• Less power is consumed by the magnetic bearings 
  • The bearing has a more linear force/displacement characteristic due to the contribution of the large, fixed reluctance of the permanent magnet to the bias flux path 

How FIT Works 
Figure 3 is a functional diagram that illustrates how the FIT works in a natural gas PLD station.  

 (1) The high-pressure gas flows into the turboexpander. Because the pressure drop is often accompanied by a corresponding temperature drop, a preheater (using natural gas as fuel) can be added at the inlet.  

(2) The high-pressure gas then expands through the radial turbine wheel reducing its pressure. 

(3) The low-pressure gas exits the turboexpander and flows into the distribution and delivery network for end users. 

(4) The energy produced during the pressure reduction process drives the generator to create electrical power.   

(5) Any excess high-pressure gas not directed through the turboexpander is expanded by the conventional pressure regulator, which is installed in parallel with the turboexpander.  

(6) The produced electricity enters a power electronics unit, which can be programmed to specific power requirements and sold into the grid. 

Figure 3. FIT flow diagram 

Payback Analysis 
There are more than 300,000 natural gas pressure reduction stations around the globe. The amount of waste heat that could be converted into usable electricity is significant.  

The capital investment, installation costs and ongoing maintenance expenses are minimized by the advanced magnetic system and are offset by revenues generated from the resale of electricity into the grid.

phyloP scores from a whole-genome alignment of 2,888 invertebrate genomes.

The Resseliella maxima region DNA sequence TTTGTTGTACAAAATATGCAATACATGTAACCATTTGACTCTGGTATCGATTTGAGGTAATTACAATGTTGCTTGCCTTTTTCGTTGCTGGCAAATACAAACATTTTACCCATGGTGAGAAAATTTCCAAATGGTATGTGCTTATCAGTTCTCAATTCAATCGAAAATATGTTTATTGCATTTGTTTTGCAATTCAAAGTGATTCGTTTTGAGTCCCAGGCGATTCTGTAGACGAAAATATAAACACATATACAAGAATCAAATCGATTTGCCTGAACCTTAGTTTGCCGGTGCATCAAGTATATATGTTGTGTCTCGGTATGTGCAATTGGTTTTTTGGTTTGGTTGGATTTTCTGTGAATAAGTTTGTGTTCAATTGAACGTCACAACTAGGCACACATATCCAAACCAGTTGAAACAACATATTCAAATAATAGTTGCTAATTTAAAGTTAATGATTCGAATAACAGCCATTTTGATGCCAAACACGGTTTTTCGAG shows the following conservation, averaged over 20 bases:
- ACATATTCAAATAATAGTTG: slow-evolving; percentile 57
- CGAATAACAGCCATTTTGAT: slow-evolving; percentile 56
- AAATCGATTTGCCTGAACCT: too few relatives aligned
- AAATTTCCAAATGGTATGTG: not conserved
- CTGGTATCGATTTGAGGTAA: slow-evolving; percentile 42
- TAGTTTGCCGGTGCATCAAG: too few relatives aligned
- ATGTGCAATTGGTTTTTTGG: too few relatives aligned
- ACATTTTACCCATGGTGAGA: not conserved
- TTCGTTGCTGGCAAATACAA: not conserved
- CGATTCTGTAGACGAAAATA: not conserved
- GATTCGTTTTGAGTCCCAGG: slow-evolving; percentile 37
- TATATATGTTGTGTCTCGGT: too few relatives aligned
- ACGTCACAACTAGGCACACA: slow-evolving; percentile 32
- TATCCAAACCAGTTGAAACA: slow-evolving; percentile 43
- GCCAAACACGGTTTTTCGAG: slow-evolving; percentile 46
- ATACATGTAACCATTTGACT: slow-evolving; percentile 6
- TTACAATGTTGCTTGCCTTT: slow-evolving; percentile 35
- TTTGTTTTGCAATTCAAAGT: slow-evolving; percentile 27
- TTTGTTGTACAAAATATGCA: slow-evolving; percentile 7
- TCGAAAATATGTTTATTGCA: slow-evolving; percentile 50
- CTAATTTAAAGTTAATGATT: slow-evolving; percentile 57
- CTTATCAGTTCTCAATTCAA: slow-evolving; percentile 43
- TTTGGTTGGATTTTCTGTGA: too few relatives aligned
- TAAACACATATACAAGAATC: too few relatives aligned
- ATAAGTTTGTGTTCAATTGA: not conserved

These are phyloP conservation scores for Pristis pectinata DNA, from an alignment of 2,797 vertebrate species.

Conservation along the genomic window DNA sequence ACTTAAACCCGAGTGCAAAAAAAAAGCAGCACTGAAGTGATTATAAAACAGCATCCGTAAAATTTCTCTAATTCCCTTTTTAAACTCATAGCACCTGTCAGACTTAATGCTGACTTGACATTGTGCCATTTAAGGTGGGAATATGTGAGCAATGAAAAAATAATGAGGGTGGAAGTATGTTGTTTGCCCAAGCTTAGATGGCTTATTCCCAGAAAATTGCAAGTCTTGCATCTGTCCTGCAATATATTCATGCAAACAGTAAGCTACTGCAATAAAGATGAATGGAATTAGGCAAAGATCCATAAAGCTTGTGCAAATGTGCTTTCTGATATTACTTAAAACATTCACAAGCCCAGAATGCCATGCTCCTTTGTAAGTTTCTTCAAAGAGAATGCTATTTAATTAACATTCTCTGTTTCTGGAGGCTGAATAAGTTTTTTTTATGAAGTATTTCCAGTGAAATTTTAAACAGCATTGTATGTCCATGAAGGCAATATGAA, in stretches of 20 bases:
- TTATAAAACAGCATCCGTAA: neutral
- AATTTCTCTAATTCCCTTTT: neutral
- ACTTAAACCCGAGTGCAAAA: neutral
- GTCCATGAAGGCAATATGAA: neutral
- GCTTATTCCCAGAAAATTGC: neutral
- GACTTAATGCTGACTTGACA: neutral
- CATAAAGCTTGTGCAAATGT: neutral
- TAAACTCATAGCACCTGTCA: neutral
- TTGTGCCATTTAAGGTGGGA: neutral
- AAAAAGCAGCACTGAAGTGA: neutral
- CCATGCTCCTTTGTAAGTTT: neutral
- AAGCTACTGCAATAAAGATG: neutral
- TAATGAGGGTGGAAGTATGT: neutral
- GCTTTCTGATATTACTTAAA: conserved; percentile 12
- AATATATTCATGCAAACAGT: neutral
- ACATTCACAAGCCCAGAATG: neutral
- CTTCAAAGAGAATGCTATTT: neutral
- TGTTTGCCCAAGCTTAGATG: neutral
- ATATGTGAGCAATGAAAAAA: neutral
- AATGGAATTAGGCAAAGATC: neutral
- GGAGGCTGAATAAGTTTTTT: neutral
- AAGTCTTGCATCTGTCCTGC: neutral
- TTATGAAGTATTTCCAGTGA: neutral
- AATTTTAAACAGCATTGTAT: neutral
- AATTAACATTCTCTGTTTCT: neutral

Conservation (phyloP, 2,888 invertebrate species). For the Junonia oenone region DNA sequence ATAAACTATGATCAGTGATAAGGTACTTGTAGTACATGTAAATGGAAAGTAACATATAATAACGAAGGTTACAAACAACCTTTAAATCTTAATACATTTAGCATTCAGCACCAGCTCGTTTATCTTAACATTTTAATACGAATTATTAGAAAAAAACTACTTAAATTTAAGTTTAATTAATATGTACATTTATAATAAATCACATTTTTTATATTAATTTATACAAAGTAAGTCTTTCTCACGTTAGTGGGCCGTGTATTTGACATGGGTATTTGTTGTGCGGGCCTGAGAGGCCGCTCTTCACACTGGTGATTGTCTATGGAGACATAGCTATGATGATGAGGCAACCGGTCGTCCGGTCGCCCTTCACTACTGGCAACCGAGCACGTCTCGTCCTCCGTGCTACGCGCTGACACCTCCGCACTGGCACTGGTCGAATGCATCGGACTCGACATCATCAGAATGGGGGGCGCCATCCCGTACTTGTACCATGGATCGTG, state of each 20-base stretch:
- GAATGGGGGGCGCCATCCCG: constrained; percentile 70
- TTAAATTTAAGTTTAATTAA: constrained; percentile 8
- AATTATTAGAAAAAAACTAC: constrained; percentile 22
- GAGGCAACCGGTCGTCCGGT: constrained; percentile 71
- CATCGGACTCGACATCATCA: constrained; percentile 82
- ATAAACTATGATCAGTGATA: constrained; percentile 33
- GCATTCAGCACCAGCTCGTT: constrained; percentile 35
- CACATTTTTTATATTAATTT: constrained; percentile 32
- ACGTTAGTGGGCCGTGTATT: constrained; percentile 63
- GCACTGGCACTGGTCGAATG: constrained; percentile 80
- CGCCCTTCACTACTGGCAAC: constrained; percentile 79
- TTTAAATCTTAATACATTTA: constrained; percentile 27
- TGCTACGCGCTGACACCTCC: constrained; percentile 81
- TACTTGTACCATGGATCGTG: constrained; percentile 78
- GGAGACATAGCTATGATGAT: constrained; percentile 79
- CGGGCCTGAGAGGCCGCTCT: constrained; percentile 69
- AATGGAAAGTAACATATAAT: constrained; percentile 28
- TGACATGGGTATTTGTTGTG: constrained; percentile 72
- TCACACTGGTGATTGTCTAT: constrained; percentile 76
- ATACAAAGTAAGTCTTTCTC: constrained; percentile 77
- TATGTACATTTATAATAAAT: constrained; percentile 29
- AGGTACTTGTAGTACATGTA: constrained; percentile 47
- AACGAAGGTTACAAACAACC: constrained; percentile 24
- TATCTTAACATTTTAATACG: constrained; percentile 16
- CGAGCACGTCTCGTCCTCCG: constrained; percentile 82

As shown in this graph (Figure 4), the return-on-investment period for the 300 kW magnetics-enabled turboexpander will vary, depending on the wholesale price of electricity, ranging from 1.1 year at $0.25 per kilowatt hour to 5.5 years at $0.05 per kilowatt hour.  

Figure 4. Economic Analysis 

A turboexpander unit developed by Baker Hughes, a GE company, in conjunction with Calnetix Technologies, has been in service for over a year at a PLD station in Italy. It has a design lifespan of over 10 years without any significant maintenance.  Based on preliminary data, it is estimated that it will produce over 1.6 million kWh per year. 

The basic underlying technology inherent in the FreeSpin™ In-Line Turboexpander for gas PLD applications is derived from experience with the same building-block tools developed and deployed by Calnetix in multiple applications around the world. This technology offers considerable benefits for the conversion of waste energy into usable electricity, in terms of low initial installation costs, small footprint, high operating efficiency and near-zero maintenance or service downtime, while also reducing heat release into the environment. For more info, see 

About the Author: 

Freddie Sarhan is Calnetix’s Vice President of Business Development, responsible for new application development and commercial business. He joined Calnetix in 2018 and has over 20 years of experience in the power generation, energy and aviation sectors, including previous positions at Praxair Surface Technologies, ABB and Capstone Turbine. He began his career at Rolls-Royce as a member of the industrial gas turbine development team. He holds a Bachelor of Science in Mechanical Engineering from McGill University.